There is a story here about the story that, due to the necessary protection of sources, can’t be known. And it’s in that vacuum of implied surveillance and mistrust that our China relationship officially swims with our diplomatic, intelligence and political community, as demonstrated by the White Paper.
The neatest summary I’ve seen of that paper was in the AFR by a former Australian ambassador to China, Geoff Raby.
“Credible foreign policy cannot be developed in a public document with all the international sensitivities involved, and public servants cannot be expected to strike out in new directions from existing government policy,” Raby wrote.
“The whole exercise is intended to create the impression that the government of the day is thinking about the big international issues and has an active foreign policy agenda. Over the years, Australian governments have become less prepared to engage with contested ideas over foreign policy. It is telling that the report was not tabled in Parliament with a full parliamentary debate.”
On the obviously key policy issue of how to deal with China’s ascendency, Raby thought policy was being written in the rear-view mirror, the paper “wistfully looks to retain the status quo ante of the US guaranteeing Australia’s security and ensuring regional stability, while Australia prospers from China’s economic growth”.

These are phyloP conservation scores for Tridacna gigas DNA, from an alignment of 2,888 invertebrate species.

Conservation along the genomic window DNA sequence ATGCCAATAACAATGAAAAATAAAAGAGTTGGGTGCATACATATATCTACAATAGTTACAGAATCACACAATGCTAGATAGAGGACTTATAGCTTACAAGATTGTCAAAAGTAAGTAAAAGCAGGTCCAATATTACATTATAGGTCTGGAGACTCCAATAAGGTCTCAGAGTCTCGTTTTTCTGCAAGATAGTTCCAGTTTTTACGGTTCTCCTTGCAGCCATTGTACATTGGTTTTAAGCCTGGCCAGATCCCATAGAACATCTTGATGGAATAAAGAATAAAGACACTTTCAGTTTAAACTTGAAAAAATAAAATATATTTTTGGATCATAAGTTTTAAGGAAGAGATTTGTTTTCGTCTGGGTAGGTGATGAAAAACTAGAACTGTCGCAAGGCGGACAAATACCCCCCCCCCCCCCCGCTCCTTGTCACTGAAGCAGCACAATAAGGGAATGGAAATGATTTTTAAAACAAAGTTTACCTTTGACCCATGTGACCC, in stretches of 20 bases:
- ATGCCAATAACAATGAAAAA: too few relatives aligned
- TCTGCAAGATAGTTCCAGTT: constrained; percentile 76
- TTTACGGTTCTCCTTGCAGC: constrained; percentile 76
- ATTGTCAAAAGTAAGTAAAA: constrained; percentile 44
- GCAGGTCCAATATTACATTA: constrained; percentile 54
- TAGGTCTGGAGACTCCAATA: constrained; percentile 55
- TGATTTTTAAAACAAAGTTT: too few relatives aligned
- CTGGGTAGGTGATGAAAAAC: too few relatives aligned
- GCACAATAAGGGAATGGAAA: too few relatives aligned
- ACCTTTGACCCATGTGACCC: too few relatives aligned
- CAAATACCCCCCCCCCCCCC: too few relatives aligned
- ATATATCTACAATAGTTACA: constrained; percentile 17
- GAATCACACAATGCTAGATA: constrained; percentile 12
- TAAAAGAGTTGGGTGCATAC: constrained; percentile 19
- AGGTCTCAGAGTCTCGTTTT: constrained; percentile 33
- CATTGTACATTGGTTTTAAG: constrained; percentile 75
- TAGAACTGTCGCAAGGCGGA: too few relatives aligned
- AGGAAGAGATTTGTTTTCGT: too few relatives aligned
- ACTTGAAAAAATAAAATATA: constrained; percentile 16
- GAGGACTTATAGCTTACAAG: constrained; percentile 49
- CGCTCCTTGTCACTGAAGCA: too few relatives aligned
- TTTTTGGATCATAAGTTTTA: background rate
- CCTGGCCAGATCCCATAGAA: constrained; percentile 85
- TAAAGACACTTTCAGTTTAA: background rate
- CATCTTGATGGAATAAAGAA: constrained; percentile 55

“The white paper missed the chance to explain to Australians that the comfortable world we inhabited for the past in the post-Cold War era has gone for good. In the transactional world of Trump’s foreign policy, with powerful autocracies like China, and authoritarian leaders like those in Russia and Turkey, Australia needs a consistent realist approach to foreign policy, with the resources to prosecute it.”
Towards that ends, Australia could do with a more independent and nuanced attitude towards China and such issues as the South China Sea, rather than remaining in lockstep with the US. After all, which came first, the “pivot to Asia” and explicit encirclement or China’s predominantly defensive island building? And we happily remain blood-brothers with a regime that continues to militarily occupy part of Cuba and invades countries from time to time under dubious or false pretences.
It would be nice to have a genuinely independent review and stance, rather than chilly skirmishes over distrust, to have a reasoned debate instead of a scatter-brained Senator occasionally going rogue.
The ALP for decades has had to deal with differing views on Israel and Palestine. Differing views on China also need to be aired – without spooks suspecting the worst. Our economy depends on it.
Michael Pascoe, a veteran of more than four decades in print, broadcast and online journalism, is a business and economics contributing editor for Fairfax Media.